Moderator leads Remembrance Service in honour of men awarded the Victoria Cross

The Moderator of the General Assembly has paid tribute to three men awarded the Victoria Cross who lived in a town known as "Courage".

Rt Rev Colin Sinclair said it was a "privilege" to conduct a special Remembrance Service for William Angus, Thomas Caldwell and Donald Cameron in Carluke, South Lanarkshire.

 R tRev Colin Sinclair.
Rt Rev Colin Sinclair pays his respects at the war memorial in Carluke's Market Square

He laid a wreath at the war memorial in the town's Market Square.

The Last Post was played as around 30 people, including local Kirk ministers and relatives of Thomas Caldwell, paid their respects.

Councillor Ian McAllan, Provost of South Lanarkshire, Lady Haughey, Lord Lieutenant of Lanarkshire, and Rev Bryan Kerr, Clerk to the Presbytery of Lanark, also laid wreaths.

William Angus and Thomas Caldwell were honoured for their gallantry in the face of the enemy during the First World War and Donald Cameron during the Second World War.

At that time, Carluke town had a population of fewer than 8,000 residents which meant it had more recipients of Britain's highest and most prestigious military honour per head of population than any other community.

Lady Haughey
Lady Haughey, Lord Lieutenant of Lanarkshire laid a wreath at the War Memorial.

Mr Sinclair said: "It was a privilege to conduct a Remembrance Service for the three men from Carluke who received the Victoria Cross.

"Their bravery in the face of extreme danger was extraordinary."

Lance-Corporal William Angus of the 8th Battalion, Highland Light Infantry was awarded the Victoria Cross for rescuing a wounded officer in no-man's land on 12 June 1915 at Givenchy-lès-la-Bassée, France.

He received around 40 wounds including the loss of his left eye.

Stormed an enemy position

Sergeant Thomas Caldwell of the Royal Scots Fusiliers stormed a farmhouse near Audenarde in Belgium on 31 October 1918 and captured 18 men single-handed.

Donald Cameron, a lieutenant in the Royal Naval Reserve, used a midget submarine to carry out a stealth attack on the German battleship Tirpitz, at Kåfjord on the Altafjord, Norway on 22 September 1943.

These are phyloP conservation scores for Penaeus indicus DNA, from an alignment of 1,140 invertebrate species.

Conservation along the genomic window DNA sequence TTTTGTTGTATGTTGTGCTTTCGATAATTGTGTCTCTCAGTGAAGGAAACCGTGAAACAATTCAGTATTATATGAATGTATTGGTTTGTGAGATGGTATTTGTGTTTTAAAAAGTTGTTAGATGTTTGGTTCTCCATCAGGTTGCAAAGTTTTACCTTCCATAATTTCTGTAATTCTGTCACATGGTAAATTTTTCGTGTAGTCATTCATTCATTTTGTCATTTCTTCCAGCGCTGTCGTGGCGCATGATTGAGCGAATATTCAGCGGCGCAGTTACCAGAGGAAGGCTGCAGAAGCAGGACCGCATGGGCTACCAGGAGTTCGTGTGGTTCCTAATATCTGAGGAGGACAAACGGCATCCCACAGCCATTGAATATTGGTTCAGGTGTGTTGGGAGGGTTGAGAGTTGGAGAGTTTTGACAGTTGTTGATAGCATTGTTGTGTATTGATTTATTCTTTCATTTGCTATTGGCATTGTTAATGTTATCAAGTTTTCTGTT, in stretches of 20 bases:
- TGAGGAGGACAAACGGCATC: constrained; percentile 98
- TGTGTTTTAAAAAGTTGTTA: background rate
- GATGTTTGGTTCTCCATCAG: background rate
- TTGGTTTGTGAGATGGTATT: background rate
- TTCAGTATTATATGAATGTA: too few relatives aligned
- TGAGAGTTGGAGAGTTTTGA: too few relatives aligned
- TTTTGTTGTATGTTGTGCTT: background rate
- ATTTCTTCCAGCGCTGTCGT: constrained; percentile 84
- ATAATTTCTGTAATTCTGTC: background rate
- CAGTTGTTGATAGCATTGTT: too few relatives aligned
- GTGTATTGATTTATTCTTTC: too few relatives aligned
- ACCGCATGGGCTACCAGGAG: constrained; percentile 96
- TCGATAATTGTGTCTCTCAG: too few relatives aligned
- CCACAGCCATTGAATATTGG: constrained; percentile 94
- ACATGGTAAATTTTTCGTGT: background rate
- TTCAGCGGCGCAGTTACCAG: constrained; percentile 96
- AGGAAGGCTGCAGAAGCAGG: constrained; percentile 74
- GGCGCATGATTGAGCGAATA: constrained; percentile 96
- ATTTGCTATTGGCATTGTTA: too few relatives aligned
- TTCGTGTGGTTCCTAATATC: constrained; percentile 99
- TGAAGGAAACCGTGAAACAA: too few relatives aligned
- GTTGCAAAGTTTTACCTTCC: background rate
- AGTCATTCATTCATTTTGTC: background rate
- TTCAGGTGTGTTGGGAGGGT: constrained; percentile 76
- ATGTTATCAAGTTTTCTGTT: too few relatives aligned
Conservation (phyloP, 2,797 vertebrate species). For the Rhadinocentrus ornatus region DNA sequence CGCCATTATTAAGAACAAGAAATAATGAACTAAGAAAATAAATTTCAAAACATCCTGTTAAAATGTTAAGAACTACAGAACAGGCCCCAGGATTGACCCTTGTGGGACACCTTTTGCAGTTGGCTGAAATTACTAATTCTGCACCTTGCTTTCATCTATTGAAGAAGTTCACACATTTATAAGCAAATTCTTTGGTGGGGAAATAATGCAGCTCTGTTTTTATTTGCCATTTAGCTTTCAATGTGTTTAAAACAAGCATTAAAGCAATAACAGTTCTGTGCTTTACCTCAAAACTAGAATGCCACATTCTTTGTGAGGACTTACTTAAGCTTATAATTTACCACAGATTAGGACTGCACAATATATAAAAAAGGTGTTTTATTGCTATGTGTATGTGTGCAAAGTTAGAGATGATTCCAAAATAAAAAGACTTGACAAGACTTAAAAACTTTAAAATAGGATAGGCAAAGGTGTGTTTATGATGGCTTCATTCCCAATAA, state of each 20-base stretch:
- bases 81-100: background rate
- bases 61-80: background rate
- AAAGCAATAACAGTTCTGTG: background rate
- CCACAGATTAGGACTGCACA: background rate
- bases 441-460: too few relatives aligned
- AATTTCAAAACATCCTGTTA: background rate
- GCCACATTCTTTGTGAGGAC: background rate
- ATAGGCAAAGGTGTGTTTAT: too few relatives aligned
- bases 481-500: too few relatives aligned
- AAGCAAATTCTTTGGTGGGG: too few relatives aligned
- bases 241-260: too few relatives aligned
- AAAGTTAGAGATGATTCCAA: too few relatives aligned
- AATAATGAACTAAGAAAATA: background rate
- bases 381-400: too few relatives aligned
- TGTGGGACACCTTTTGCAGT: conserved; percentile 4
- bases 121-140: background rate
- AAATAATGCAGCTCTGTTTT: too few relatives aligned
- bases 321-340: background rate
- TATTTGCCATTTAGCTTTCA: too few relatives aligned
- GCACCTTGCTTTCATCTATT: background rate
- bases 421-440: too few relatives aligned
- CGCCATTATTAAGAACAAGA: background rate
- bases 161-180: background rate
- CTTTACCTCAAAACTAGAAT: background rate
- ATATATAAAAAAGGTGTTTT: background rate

He travelled over 1,000 miles through enemy territory to plant mines on the hull of the ship, successfully disabling it for months.

Mr Sinclair said it was "wonderful" to meet George Reid, Jean Reid and Jeanette Johnston whose great uncle was Thomas Caldwell.

Thomas Caldwell's relatives
Mr Sinclair and his wife Ruth (far left) met Thomas Caldwell's great nephew George Reid and great nieces Jean Reid and Jeanette Johnston

Mr Reid of Carluke said he was immensely proud of his relative.

"The wreath laying service was lovely and it is great that the three men are still recognised after all these years," he added.

"They represent an important part of Carluke's history."

Wreaths Carluke
We will remember them.

The Remembrance Service at the War Memorial, which bears plaques to William Angus and Thomas Caldwell, was held last Friday as part of the Moderator's Presbytery of Lanark tour.

Mr Kerr, said: "The Church has stood alongside the people of Carluke for generations and continues to do so today.

"To have three Victoria Cross recipients in a relatively small community is something that would have brought great pride, tinged with sadness, to people.

"It is a story that ought to be widely known beyond the town so it seemed appropriate for the Moderator while he was in the area to play a small part in ensuring that these brave men are never forgotten."

A town called Courage
Mr Sinclair and his wife Ruth at Kirkton Church in Carluke which has a special roll call book of men who fought in the First World War.

Businessman, Sir Angus Grossart, who grew up in Carluke, paid for special road signs that have been erected in memory of the three Victoria Cross recipients, who all have streets named after them.

A graphic of the three medals adorn the signs, which bear the words "Carluke, a town called Courage".